$ 600 stimulus checks now on the table under the relief bill
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COVID-19 cases are exploding across the country and hospitals are increasingly overwhelmed. As local restrictions reappear, it’s clear the public needs a healthy dose of relief. Especially considering the number of people who have already exhausted their savings in an effort to stay afloat. Desperate Americans cling to hopes of pushing through stimulus bill before the end of the year. And in this regard, lawmakers are still negotiating.
Last week, a bipartisan proposal came out with a Price of $ 908 billion attached to it. The package included an improved federal system unemployment benefits $ 300 per week, $ 160 billion in state and local aid and $ 288 billion for struggling small businesses. But one thing that was particularly missing was a direct second raise check.
The March CARES Act included a series of $ 1,200 stimulus checks that were handed out earlier in the year. These checks served as a lifeline for millions of Americans struggling with loss of income or unemployment. But it’s fair to assume that a lot of that stimulus money has since been spent. And given the state of the economy and the pandemic, Americans need more.
Lawmakers are now scrambling to include a second stimulus payment in their latest package. The Trump administration just presented a different $ 916 billion proposal that would have include a direct stimulus payment of $ 600. However, not only is this half the amount of the initial checks for $ 1,200, it also comes at a cost.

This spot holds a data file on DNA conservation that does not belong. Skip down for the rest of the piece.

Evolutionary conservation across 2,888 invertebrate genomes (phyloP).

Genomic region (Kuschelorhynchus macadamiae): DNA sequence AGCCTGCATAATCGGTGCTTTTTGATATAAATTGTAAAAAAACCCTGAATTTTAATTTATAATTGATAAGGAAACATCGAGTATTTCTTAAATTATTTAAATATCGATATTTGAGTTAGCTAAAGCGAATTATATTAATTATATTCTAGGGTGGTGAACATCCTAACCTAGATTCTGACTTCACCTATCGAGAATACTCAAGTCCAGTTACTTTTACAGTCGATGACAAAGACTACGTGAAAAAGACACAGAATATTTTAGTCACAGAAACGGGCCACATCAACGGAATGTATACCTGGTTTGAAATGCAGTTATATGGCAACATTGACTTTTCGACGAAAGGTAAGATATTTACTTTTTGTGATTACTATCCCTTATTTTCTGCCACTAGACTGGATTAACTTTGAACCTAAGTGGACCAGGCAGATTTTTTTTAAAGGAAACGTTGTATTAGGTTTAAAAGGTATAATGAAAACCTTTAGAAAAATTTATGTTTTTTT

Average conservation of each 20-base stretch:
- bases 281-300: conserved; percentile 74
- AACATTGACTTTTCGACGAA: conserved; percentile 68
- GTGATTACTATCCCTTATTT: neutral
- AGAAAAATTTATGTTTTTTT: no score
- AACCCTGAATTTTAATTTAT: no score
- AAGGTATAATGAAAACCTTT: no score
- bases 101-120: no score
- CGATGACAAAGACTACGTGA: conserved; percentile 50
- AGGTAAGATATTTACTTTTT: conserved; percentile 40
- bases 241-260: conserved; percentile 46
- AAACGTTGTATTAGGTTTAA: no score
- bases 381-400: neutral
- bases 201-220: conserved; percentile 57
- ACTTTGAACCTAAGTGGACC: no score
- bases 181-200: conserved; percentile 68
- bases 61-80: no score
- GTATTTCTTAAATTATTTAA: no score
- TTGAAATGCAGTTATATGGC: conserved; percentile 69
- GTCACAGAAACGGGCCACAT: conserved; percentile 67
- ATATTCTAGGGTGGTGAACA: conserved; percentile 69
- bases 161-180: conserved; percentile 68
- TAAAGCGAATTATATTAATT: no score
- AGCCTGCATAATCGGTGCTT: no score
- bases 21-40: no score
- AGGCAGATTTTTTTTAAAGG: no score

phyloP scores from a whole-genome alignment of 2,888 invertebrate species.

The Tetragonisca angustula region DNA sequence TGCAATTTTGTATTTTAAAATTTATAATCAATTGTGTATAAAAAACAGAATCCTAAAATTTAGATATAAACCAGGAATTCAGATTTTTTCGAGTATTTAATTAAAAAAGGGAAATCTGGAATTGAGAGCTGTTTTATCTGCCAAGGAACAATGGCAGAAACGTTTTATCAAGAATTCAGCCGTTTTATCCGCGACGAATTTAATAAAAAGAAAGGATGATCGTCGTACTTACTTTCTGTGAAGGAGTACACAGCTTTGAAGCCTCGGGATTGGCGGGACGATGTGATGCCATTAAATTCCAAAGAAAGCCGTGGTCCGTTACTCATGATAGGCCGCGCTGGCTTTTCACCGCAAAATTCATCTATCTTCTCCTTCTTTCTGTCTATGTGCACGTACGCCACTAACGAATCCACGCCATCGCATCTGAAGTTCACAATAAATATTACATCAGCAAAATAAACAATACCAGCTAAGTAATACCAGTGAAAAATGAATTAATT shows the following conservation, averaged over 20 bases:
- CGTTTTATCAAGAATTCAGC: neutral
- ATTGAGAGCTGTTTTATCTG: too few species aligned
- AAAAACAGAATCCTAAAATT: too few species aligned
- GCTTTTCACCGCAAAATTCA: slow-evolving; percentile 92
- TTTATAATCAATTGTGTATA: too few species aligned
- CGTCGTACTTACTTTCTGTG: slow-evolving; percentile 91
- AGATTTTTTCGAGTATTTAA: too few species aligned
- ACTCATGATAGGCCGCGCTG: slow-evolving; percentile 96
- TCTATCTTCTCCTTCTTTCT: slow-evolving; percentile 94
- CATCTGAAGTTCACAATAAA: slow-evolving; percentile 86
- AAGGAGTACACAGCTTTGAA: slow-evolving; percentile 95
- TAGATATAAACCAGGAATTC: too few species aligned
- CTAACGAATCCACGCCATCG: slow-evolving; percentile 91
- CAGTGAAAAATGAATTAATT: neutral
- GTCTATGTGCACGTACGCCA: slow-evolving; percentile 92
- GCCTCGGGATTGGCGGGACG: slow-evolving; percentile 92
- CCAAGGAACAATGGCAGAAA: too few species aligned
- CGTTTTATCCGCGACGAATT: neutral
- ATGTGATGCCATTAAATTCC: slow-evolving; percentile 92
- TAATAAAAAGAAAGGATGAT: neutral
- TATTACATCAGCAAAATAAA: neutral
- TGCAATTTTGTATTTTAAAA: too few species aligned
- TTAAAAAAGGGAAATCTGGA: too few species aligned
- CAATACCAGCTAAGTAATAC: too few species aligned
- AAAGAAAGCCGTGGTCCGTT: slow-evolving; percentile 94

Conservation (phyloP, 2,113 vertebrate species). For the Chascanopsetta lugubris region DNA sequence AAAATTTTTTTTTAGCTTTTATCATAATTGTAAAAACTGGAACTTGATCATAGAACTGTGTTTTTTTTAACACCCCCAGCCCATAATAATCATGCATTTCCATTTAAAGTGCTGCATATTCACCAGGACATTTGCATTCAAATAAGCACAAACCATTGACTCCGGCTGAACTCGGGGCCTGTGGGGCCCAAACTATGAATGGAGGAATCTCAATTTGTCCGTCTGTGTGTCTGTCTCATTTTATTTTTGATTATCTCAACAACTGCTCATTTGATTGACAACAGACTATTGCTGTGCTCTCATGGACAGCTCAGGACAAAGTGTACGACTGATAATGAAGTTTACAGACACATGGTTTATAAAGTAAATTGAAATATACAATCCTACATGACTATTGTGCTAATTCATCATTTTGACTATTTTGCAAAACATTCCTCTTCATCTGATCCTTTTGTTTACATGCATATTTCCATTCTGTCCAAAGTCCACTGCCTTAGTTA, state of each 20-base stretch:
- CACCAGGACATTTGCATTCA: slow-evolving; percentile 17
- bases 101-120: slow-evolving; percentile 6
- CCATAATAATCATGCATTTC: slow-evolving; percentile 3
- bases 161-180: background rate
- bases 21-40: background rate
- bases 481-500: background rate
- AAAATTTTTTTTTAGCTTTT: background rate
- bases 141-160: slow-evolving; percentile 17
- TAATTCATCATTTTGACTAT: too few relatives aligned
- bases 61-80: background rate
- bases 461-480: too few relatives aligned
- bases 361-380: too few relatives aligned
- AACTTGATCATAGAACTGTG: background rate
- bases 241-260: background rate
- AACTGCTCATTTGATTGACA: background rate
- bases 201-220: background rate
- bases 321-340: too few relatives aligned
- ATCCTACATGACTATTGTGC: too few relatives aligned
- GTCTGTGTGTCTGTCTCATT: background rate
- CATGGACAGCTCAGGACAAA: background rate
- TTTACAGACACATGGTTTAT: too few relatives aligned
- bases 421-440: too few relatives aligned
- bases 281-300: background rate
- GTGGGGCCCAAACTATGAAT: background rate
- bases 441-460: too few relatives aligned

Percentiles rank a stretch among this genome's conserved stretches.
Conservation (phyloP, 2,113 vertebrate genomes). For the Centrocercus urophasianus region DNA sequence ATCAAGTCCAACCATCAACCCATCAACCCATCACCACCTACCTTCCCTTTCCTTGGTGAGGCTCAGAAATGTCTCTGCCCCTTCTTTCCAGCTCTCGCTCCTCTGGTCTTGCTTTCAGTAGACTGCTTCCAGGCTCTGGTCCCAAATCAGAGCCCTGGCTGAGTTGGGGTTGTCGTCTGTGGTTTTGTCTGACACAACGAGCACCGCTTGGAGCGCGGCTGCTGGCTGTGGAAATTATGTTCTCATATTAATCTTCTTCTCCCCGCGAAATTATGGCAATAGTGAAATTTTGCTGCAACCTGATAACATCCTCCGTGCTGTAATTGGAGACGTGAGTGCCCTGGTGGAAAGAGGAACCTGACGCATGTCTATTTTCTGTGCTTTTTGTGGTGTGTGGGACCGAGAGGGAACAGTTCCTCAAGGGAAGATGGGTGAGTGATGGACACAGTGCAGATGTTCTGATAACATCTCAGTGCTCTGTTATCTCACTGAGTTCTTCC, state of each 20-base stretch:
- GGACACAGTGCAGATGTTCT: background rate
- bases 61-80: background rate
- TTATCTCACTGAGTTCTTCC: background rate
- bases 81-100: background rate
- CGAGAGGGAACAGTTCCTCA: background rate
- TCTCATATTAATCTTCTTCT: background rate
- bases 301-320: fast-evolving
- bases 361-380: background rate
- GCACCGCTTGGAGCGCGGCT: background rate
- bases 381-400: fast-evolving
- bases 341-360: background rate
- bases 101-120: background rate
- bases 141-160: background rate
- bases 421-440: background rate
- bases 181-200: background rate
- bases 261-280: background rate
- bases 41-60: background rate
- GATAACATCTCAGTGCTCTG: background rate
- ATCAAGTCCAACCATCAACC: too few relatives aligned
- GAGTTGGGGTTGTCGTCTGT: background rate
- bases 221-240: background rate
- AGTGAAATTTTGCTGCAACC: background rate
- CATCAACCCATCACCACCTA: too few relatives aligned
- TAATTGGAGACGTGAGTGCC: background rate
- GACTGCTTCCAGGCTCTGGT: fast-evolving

Will the $ 600 stimulus checks reduce it?
On December 8, Treasury Secretary Steven Mnuchin introduced this latest iteration of a stimulus bill. It provides direct payments of $ 600 for individuals and $ 1,200 for couples. But while some stimulus funds are certainly better than nothing, it’s still half the amount Americans hoped to see based on the CARES Act.
What’s even more problematic, however, is that this new proposal also aims to eliminate the weekly $ 300 boost to unemployment benefits that so many unemployed Americans need. Republican lawmakers made it clear from the start that they were looking to lower the cost of a back-up plan. But freeing up money for direct stimulus checks by increasing unemployment benefits probably won’t appeal to Democrats. Democrats have pushed for more generous relief spending, including increased unemployment since the summer.
Will a back-up plan be signed before the end of the year?
Initially, pressure was put on lawmakers to pass a second stimulus bill ahead of the November presidential election. But this milestone has clearly passed. At this point, the big question is whether a back-up plan will be enacted before the end of 2020.
An equally important question is: what will this stimulus package actually look like? Americans can be encouraged to see a direct payment (albeit a smaller one) coming back to the table. But suppressing the rise in unemployment is not only likely to hurt the unemployed, but also to block negotiations again at a time when the public cannot afford to wait.